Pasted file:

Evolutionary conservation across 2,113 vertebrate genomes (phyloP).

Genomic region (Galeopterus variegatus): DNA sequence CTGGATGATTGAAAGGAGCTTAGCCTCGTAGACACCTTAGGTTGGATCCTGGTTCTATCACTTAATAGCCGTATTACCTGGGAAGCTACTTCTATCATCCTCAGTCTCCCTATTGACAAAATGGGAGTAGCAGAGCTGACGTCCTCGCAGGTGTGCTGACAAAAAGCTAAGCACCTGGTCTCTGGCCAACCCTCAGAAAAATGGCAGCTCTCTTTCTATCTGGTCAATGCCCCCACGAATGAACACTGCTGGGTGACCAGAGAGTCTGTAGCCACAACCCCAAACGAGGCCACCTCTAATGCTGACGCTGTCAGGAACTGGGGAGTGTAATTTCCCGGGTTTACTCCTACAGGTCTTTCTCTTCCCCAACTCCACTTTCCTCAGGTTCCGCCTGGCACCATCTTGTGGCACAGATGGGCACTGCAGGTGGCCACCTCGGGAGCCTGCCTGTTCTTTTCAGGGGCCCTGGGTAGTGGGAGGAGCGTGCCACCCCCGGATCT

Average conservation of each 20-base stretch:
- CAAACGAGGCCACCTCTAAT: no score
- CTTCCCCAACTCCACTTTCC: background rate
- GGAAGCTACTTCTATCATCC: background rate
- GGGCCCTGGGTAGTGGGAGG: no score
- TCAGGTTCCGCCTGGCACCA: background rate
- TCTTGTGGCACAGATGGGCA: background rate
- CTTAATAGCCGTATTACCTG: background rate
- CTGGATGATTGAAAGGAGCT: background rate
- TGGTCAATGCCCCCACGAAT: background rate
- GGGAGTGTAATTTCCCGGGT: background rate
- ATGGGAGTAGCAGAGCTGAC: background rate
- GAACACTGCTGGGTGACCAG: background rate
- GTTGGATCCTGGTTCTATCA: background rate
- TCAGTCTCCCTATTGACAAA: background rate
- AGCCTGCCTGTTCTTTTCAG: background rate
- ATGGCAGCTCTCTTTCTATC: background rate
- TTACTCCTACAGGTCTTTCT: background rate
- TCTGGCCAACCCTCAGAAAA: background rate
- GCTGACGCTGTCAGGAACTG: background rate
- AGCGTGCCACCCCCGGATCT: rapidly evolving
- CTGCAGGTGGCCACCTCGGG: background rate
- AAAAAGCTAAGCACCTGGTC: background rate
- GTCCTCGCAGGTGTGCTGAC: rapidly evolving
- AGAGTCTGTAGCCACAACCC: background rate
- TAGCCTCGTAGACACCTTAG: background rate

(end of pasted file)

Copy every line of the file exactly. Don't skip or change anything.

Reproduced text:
Evolutionary conservation across 2,113 vertebrate genomes (phyloP).

Genomic region (Galeopterus variegatus): DNA sequence CTGGATGATTGAAAGGAGCTTAGCCTCGTAGACACCTTAGGTTGGATCCTGGTTCTATCACTTAATAGCCGTATTACCTGGGAAGCTACTTCTATCATCCTCAGTCTCCCTATTGACAAAATGGGAGTAGCAGAGCTGACGTCCTCGCAGGTGTGCTGACAAAAAGCTAAGCACCTGGTCTCTGGCCAACCCTCAGAAAAATGGCAGCTCTCTTTCTATCTGGTCAATGCCCCCACGAATGAACACTGCTGGGTGACCAGAGAGTCTGTAGCCACAACCCCAAACGAGGCCACCTCTAATGCTGACGCTGTCAGGAACTGGGGAGTGTAATTTCCCGGGTTTACTCCTACAGGTCTTTCTCTTCCCCAACTCCACTTTCCTCAGGTTCCGCCTGGCACCATCTTGTGGCACAGATGGGCACTGCAGGTGGCCACCTCGGGAGCCTGCCTGTTCTTTTCAGGGGCCCTGGGTAGTGGGAGGAGCGTGCCACCCCCGGATCT

Average conservation of each 20-base stretch:
- CAAACGAGGCCACCTCTAAT: no score
- CTTCCCCAACTCCACTTTCC: background rate
- GGAAGCTACTTCTATCATCC: background rate
- GGGCCCTGGGTAGTGGGAGG: no score
- TCAGGTTCCGCCTGGCACCA: background rate
- TCTTGTGGCACAGATGGGCA: background rate
- CTTAATAGCCGTATTACCTG: background rate
- CTGGATGATTGAAAGGAGCT: background rate
- TGGTCAATGCCCCCACGAAT: background rate
- GGGAGTGTAATTTCCCGGGT: background rate
- ATGGGAGTAGCAGAGCTGAC: background rate
- GAACACTGCTGGGTGACCAG: background rate
- GTTGGATCCTGGTTCTATCA: background rate
- TCAGTCTCCCTATTGACAAA: background rate
- AGCCTGCCTGTTCTTTTCAG: background rate
- ATGGCAGCTCTCTTTCTATC: background rate
- TTACTCCTACAGGTCTTTCT: background rate
- TCTGGCCAACCCTCAGAAAA: background rate
- GCTGACGCTGTCAGGAACTG: background rate
- AGCGTGCCACCCCCGGATCT: rapidly evolving
- CTGCAGGTGGCCACCTCGGG: background rate
- AAAAAGCTAAGCACCTGGTC: background rate
- GTCCTCGCAGGTGTGCTGAC: rapidly evolving
- AGAGTCTGTAGCCACAACCC: background rate
- TAGCCTCGTAGACACCTTAG: background rate